“We have found an efficient way to get containers to their destination that is beginning to pay off. We’re acting on our pledge to our customers to harmonise the supply chain and make it work better. Permanently.” said port Executive Director Gene Seroka.
The CEO of TTSI says that the truck technology being implemented is helping prevent “multiple inefficient moves so cargo flows faster and more reliably.” And the CEO of CAEM feels that the METS really nailed it and that it “could have a profound impact on the entire shipping industry and our global environment.”
What Does the Future Hold?
The port still struggles with congestion and the number of vehicles that have to come through the port daily is still high. One project being planned is called eHighway, which would provide a completely emission-free pathway for vehicles to travel on, powering everything by overhead electric grids.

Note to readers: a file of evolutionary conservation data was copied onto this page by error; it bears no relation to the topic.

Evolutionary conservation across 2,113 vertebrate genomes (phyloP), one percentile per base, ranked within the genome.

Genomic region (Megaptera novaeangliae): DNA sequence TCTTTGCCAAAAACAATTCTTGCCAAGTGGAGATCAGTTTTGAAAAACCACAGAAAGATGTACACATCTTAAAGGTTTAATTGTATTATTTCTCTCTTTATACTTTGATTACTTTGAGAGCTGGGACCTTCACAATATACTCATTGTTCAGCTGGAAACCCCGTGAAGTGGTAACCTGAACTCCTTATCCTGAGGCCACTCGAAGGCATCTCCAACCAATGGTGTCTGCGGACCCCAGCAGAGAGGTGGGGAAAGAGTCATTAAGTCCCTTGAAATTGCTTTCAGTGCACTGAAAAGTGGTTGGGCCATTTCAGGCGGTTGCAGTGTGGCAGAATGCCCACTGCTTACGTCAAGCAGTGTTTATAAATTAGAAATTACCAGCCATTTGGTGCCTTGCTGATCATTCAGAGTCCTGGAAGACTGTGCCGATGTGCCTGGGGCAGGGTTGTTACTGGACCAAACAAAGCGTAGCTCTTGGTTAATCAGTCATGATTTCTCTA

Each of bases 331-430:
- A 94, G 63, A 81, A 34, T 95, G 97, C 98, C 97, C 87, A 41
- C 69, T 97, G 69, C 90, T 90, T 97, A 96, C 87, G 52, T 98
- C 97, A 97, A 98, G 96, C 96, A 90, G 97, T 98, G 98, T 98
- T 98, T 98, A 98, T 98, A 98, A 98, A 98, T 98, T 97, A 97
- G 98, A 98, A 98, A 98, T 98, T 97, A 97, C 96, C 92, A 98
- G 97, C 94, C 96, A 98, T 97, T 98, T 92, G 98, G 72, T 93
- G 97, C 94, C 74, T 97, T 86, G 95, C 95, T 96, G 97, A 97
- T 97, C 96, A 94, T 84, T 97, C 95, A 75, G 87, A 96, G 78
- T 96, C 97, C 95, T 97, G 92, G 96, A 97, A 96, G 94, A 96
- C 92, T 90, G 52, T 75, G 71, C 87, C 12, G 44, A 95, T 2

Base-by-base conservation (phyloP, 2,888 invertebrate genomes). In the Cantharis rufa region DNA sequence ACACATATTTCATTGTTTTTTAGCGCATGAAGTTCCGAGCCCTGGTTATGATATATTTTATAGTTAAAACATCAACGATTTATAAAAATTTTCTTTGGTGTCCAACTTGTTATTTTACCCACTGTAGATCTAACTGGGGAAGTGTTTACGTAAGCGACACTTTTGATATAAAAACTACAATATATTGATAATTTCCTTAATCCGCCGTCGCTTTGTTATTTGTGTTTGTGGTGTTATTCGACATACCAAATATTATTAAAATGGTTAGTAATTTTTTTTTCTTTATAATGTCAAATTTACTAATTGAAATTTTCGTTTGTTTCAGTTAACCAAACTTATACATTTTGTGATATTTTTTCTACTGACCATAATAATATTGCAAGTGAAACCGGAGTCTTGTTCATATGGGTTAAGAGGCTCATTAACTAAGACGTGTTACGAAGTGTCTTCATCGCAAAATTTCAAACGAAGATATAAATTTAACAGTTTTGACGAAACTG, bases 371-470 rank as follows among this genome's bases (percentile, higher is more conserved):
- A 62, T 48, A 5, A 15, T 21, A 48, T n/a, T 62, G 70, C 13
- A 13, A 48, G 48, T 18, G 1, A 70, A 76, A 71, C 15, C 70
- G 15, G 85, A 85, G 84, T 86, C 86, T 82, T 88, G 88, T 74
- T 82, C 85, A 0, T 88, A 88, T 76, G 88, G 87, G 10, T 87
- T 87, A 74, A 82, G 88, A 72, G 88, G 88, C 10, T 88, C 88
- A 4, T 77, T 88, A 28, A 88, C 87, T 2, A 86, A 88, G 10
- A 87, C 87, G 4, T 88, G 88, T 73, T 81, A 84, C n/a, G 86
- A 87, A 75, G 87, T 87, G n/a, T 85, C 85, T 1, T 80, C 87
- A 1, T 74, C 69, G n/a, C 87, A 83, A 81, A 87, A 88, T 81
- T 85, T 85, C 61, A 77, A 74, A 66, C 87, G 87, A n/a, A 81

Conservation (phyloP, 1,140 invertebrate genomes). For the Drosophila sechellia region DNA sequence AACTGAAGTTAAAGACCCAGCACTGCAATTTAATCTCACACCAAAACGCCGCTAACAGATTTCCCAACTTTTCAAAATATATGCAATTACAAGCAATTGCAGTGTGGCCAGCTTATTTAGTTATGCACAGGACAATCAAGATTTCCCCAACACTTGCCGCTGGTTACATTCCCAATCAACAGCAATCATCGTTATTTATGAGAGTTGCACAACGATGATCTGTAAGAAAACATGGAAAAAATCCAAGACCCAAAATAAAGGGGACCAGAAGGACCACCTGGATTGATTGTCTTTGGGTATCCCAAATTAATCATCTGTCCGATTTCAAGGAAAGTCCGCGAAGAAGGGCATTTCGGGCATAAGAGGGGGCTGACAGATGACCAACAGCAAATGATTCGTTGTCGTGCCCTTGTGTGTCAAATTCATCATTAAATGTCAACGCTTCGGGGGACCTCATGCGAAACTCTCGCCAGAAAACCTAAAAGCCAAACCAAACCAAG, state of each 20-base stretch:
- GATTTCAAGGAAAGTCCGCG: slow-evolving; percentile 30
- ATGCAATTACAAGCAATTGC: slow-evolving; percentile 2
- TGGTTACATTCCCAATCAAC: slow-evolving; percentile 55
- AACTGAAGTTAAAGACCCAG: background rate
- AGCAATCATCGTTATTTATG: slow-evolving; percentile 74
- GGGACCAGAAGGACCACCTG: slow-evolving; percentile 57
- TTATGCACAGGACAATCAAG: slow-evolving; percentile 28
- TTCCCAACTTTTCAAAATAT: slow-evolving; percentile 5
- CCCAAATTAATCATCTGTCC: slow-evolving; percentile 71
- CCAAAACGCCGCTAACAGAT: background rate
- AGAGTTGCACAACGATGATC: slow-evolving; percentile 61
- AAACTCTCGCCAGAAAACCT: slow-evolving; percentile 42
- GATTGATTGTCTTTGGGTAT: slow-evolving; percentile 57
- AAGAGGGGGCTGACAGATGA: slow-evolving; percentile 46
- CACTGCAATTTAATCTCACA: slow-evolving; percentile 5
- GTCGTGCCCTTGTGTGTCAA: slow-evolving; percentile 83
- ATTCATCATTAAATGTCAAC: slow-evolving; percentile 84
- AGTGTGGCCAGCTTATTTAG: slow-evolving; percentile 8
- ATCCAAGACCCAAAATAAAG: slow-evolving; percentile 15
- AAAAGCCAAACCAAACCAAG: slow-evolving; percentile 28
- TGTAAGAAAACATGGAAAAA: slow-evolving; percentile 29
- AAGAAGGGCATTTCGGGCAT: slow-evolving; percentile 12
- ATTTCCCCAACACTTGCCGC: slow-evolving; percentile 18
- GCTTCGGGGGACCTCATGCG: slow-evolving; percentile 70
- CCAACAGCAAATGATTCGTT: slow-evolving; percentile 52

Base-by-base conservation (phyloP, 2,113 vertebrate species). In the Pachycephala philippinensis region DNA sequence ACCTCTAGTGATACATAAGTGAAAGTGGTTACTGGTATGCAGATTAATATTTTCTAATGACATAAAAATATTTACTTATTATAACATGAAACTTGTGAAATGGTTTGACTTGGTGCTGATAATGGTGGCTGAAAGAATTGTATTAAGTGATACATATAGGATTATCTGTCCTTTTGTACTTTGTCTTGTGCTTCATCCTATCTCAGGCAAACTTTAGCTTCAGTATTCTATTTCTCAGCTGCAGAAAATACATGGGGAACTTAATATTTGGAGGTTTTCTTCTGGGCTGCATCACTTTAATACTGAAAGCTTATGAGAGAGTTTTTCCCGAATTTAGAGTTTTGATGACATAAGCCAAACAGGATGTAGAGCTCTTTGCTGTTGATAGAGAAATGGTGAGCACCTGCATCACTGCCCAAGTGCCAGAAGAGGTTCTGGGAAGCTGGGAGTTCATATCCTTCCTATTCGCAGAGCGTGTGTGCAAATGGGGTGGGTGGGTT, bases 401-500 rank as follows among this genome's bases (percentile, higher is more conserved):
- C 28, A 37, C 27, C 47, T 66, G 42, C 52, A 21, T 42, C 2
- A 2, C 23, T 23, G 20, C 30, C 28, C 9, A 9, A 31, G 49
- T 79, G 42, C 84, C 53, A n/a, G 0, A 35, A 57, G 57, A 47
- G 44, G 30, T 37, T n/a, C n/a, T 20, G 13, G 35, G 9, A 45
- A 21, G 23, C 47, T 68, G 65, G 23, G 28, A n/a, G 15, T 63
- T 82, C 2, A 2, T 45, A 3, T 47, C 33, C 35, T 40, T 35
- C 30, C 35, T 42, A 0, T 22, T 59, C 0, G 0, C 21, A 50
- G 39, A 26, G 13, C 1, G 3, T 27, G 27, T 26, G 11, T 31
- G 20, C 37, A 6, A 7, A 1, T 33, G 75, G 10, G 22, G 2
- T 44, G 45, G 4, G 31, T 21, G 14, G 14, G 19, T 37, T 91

The port’s website lists 27 different projects that need to be reviewed by CEQA and NEPA. AMP has implemented regulations to power vessels for 80 percent of their visits by 2020. The port hopes to have 200 zero-emissions vehicles by this time as well.
A water conservation program to protect Los Angeles from drought is ongoing. The port is collaborating with the city on this and continues to engage in clean water initiatives. A program was developed to award ship operators who go above and beyond the requirements for clean emissions, so perhaps the port will beat the regulations that have been imposed.
Overall, the progress has been incredible and perhaps LA will be rid of smog in the future. And don’t think that you have to just sit idly by and watch their progress. Currently anyone is allowed to send in proposals in an RFI format for reducing carbon emissions. Check out the CAAP website for more information. Perhaps your submission could be the next revolutionary idea.
Information sourced from Port of Technology and Clean Air Action Plan